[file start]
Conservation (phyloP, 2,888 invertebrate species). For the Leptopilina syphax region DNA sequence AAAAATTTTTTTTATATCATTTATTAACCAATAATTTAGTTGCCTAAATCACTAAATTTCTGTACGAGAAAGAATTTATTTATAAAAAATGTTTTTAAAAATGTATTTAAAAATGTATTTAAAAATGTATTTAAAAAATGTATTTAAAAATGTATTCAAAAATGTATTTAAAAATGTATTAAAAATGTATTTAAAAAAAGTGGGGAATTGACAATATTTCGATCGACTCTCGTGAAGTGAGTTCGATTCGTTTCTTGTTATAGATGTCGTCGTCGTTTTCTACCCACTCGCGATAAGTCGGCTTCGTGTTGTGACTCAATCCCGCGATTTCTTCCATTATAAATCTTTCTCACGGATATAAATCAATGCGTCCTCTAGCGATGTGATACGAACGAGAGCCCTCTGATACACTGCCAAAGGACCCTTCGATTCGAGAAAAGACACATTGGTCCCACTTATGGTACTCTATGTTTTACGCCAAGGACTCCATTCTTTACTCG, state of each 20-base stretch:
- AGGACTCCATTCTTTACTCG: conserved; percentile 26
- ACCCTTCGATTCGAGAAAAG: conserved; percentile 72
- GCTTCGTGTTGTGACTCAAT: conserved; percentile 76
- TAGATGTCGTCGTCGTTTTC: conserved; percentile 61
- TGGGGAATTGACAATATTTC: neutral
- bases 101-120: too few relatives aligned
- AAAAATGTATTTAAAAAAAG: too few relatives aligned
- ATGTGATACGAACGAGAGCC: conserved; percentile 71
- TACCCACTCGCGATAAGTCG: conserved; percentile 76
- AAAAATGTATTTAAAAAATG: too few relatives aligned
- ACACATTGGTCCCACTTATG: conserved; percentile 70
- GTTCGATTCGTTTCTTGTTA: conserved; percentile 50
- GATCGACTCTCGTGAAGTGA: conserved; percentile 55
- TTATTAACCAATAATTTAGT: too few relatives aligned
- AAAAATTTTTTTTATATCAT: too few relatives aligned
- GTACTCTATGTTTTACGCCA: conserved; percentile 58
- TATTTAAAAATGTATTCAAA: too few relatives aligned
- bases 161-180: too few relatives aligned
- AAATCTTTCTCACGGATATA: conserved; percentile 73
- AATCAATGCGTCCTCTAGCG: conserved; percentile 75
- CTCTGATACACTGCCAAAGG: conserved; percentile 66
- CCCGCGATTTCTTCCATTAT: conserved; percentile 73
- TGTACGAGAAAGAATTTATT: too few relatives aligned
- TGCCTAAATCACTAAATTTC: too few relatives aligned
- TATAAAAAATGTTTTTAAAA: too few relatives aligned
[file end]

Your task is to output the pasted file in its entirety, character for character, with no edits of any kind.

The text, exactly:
Conservation (phyloP, 2,888 invertebrate species). For the Leptopilina syphax region DNA sequence AAAAATTTTTTTTATATCATTTATTAACCAATAATTTAGTTGCCTAAATCACTAAATTTCTGTACGAGAAAGAATTTATTTATAAAAAATGTTTTTAAAAATGTATTTAAAAATGTATTTAAAAATGTATTTAAAAAATGTATTTAAAAATGTATTCAAAAATGTATTTAAAAATGTATTAAAAATGTATTTAAAAAAAGTGGGGAATTGACAATATTTCGATCGACTCTCGTGAAGTGAGTTCGATTCGTTTCTTGTTATAGATGTCGTCGTCGTTTTCTACCCACTCGCGATAAGTCGGCTTCGTGTTGTGACTCAATCCCGCGATTTCTTCCATTATAAATCTTTCTCACGGATATAAATCAATGCGTCCTCTAGCGATGTGATACGAACGAGAGCCCTCTGATACACTGCCAAAGGACCCTTCGATTCGAGAAAAGACACATTGGTCCCACTTATGGTACTCTATGTTTTACGCCAAGGACTCCATTCTTTACTCG, state of each 20-base stretch:
- AGGACTCCATTCTTTACTCG: conserved; percentile 26
- ACCCTTCGATTCGAGAAAAG: conserved; percentile 72
- GCTTCGTGTTGTGACTCAAT: conserved; percentile 76
- TAGATGTCGTCGTCGTTTTC: conserved; percentile 61
- TGGGGAATTGACAATATTTC: neutral
- bases 101-120: too few relatives aligned
- AAAAATGTATTTAAAAAAAG: too few relatives aligned
- ATGTGATACGAACGAGAGCC: conserved; percentile 71
- TACCCACTCGCGATAAGTCG: conserved; percentile 76
- AAAAATGTATTTAAAAAATG: too few relatives aligned
- ACACATTGGTCCCACTTATG: conserved; percentile 70
- GTTCGATTCGTTTCTTGTTA: conserved; percentile 50
- GATCGACTCTCGTGAAGTGA: conserved; percentile 55
- TTATTAACCAATAATTTAGT: too few relatives aligned
- AAAAATTTTTTTTATATCAT: too few relatives aligned
- GTACTCTATGTTTTACGCCA: conserved; percentile 58
- TATTTAAAAATGTATTCAAA: too few relatives aligned
- bases 161-180: too few relatives aligned
- AAATCTTTCTCACGGATATA: conserved; percentile 73
- AATCAATGCGTCCTCTAGCG: conserved; percentile 75
- CTCTGATACACTGCCAAAGG: conserved; percentile 66
- CCCGCGATTTCTTCCATTAT: conserved; percentile 73
- TGTACGAGAAAGAATTTATT: too few relatives aligned
- TGCCTAAATCACTAAATTTC: too few relatives aligned
- TATAAAAAATGTTTTTAAAA: too few relatives aligned